Pot use OK’d; same-sex marriage, charter schools leading
Same-sex couples may be able to marry in Washington as early as next month, as the state’s voters seemed to be narrowly approving a law that was passed then suspended earlier this year.
More certain for December, adults who use marijuana won’t need to fear arrest from state or local law enforcement officials, at least. By a larger margin, voters were approving a ballot measure that legalizes recreational marijuana use for adults, although it keeps it illegal for those under 21. The drug will still be illegal for everyone under federal law, however, and the state is headed for a new chapter in its 12-year-fight with the other Washington over who knows best about marijuana.
Voters also gave a razor-thin lead to a plan to allow public school districts to set up charter schools and for the fifth time told the Legislature it needs a two-thirds majority to pass tax increases.
Ballot counts will continue around the state for about two weeks, but any law that is passed doesn’t take effect until the first week of December, when the state certifies the final results.
Before Washington voters could mark their ballots for president or any state office, they first waded through a list of ballot measures with a mix of contentious issues and technical adjustments.
With about half of the expected ballots counted on Election Night, Referendum 74 on same-sex marriage and Initiative 1240 on charter schools were too close to call, but others piled up such large margins the results were clear. Here’s how they shape up:
About 52 percent of voters were ratifying a law that would make Washington the seventh state in the nation to recognize marriages by same-sex couples. The law passed the Legislature and was signed by Gov. Chris Gregoire in March, but opponents quickly filed a referendum that placed it on hold. The law doesn’t require any religious organization opposed to same-sex marriage to perform those ceremonies or hold them in its facilities, but opponents argued it redefined marriage and infringed on the rights of those with religious objections.
About two-thirds of the ballots counted in King County Tuesday night had been marked yes. That was canceling out opposition in most of the state’s other counties, including Spokane, where about 57 percent of voters were rejecting the measure.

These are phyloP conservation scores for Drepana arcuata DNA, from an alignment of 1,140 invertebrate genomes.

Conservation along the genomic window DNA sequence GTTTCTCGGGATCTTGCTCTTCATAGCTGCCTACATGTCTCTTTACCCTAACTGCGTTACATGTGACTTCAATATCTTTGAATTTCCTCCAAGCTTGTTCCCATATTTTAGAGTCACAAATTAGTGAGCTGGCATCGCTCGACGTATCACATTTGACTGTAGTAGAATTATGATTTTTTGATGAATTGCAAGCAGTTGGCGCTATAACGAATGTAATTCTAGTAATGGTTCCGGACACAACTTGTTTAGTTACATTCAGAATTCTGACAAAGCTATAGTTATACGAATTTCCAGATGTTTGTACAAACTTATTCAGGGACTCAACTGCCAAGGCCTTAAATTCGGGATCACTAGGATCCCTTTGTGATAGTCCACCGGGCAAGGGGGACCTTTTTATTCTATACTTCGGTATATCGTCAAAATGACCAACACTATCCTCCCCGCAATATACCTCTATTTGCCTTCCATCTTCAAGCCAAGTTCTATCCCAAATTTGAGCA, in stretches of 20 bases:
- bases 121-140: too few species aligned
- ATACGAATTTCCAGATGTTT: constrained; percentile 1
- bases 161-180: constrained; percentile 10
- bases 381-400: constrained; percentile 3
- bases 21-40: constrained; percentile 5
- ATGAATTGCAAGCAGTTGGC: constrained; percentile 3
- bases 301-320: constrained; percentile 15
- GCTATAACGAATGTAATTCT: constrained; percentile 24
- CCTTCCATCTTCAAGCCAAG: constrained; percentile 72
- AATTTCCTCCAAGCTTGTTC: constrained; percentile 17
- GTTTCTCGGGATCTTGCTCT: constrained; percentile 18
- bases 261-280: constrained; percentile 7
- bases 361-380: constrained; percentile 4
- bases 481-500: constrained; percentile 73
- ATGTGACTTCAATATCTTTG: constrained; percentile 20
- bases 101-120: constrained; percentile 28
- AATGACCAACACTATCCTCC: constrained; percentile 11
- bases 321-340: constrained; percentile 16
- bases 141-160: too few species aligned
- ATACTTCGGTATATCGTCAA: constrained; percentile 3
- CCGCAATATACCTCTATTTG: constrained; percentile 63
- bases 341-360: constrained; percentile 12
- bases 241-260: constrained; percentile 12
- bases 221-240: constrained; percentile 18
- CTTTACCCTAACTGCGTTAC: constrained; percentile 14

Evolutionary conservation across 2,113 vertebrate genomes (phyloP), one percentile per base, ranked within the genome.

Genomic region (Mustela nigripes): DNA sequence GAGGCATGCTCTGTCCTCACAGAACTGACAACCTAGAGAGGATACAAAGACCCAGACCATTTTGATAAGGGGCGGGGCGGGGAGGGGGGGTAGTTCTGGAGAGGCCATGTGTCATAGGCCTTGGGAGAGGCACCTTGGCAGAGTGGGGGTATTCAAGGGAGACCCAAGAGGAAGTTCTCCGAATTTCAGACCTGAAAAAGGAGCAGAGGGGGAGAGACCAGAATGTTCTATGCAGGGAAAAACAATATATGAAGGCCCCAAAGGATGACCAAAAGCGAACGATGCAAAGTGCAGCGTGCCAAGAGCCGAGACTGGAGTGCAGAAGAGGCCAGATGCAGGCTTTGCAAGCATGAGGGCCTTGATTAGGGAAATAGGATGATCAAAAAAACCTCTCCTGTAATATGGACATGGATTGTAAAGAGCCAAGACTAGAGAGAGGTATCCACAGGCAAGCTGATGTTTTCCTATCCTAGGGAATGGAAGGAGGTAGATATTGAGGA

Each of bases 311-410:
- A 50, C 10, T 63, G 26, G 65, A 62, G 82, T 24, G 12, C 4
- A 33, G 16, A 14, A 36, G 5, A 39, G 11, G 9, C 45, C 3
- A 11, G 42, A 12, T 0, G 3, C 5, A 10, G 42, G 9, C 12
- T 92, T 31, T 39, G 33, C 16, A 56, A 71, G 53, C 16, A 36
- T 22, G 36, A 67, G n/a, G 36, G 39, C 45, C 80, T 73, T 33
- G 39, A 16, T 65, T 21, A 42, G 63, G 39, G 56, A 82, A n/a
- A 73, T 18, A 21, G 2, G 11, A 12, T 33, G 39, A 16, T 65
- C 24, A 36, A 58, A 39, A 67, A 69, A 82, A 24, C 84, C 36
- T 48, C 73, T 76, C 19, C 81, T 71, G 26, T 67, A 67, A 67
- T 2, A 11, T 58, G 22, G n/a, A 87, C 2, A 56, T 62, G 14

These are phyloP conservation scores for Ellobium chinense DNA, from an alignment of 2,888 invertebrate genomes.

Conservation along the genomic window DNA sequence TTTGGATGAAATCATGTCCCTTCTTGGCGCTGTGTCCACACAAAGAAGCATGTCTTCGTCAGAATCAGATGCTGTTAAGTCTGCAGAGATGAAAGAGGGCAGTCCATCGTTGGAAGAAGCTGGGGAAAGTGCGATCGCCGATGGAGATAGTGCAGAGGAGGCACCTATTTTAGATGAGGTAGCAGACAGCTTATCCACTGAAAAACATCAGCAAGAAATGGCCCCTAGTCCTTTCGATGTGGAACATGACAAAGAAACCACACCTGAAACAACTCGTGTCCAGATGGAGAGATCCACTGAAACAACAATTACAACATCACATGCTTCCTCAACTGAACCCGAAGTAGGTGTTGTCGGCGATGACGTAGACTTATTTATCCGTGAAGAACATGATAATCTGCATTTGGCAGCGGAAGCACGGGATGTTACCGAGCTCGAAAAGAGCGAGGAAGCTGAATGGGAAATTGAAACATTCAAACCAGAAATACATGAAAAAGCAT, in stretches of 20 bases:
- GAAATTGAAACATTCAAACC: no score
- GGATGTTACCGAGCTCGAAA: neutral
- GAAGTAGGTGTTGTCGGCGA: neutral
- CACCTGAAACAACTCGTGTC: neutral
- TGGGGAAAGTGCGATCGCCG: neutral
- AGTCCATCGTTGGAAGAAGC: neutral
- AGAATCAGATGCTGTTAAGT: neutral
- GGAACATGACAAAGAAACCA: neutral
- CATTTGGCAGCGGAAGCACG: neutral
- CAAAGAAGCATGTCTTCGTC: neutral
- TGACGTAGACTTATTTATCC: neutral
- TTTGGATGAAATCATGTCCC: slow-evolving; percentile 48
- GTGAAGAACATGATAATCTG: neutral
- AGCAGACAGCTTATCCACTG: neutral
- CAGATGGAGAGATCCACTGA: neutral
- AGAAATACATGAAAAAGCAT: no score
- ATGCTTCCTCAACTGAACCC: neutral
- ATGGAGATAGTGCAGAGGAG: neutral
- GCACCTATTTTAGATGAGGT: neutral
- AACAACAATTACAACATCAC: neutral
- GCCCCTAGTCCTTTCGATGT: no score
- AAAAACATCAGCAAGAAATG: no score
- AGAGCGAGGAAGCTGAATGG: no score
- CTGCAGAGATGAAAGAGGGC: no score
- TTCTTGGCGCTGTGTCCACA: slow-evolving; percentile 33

Supporters raised more than $12 million, with support from some of the state’s iconic companies like Microsoft and Starbucks; actor Brad Pitt gave money and Barack Obama recorded a robocall. Opponents raised more than $2.6 million, with about $1 million coming from the National Organization for Marriage, and have the backing of the state’s Catholic bishops.
Washington will have the most liberal law on marijuana in the country, with recreational use by adults legal under state law – although not if they are under its influence while driving. The state now will have to set up a system to regulate and tax the plant’s sale and growth.
Unlike Referendum 74, the initiative had support throughout the state. Along with a big margin in King County, it also was collecting 52 percent of the vote in Spokane County and about 51 percent in Whitman County.
But Washington voters can’t change the fact that marijuana is a Schedule I drug, making it illegal for all uses under federal law.
Supporters say this will help push the federal government toward a more reasonable marijuana policy; opponents say it will escalate the fight between the state and federal government that began when voters legalized marijuana for medical use in 1998. Those differences will have to be worked out before Washington will be able to set up regulations for growing and selling marijuana, and collecting taxes on it.
Washington voters have rejected charter schools several times in the past, but on Tuesday night they were leaning slightly toward supporting them. Initiative 1240 would allow the state to set up a total of 40 charter schools within the public school system, eight per year over the next five years. Those schools would have to hire certified staff but would have more latitude on curriculum and be free from some of the other regulations that public schools have. Supporters say it’s a needed innovation to improve the state’s school system; opponents say the $5,800 in state funds for each pupil that will go to the charter schools will drain scarce resources from the other schools. It was close in many counties, including Spokane, where supporters outnumbered opponents by about 1,500 votes. The measure attracted large donations from some of the state’s leading high-tech executives, but opposition from teachers unions and some school boards.
Requiring the Legislature to pass tax increases with a two-thirds supermajority is popular with voters. They have approved similar restrictions four times before, and this year they might give I-1185 a two-thirds approval. The most recent version remains in effect, although its constitutionality is before the state Supreme Court.
If the court says no, the concept could resurface as a constitutional amendment in some future election.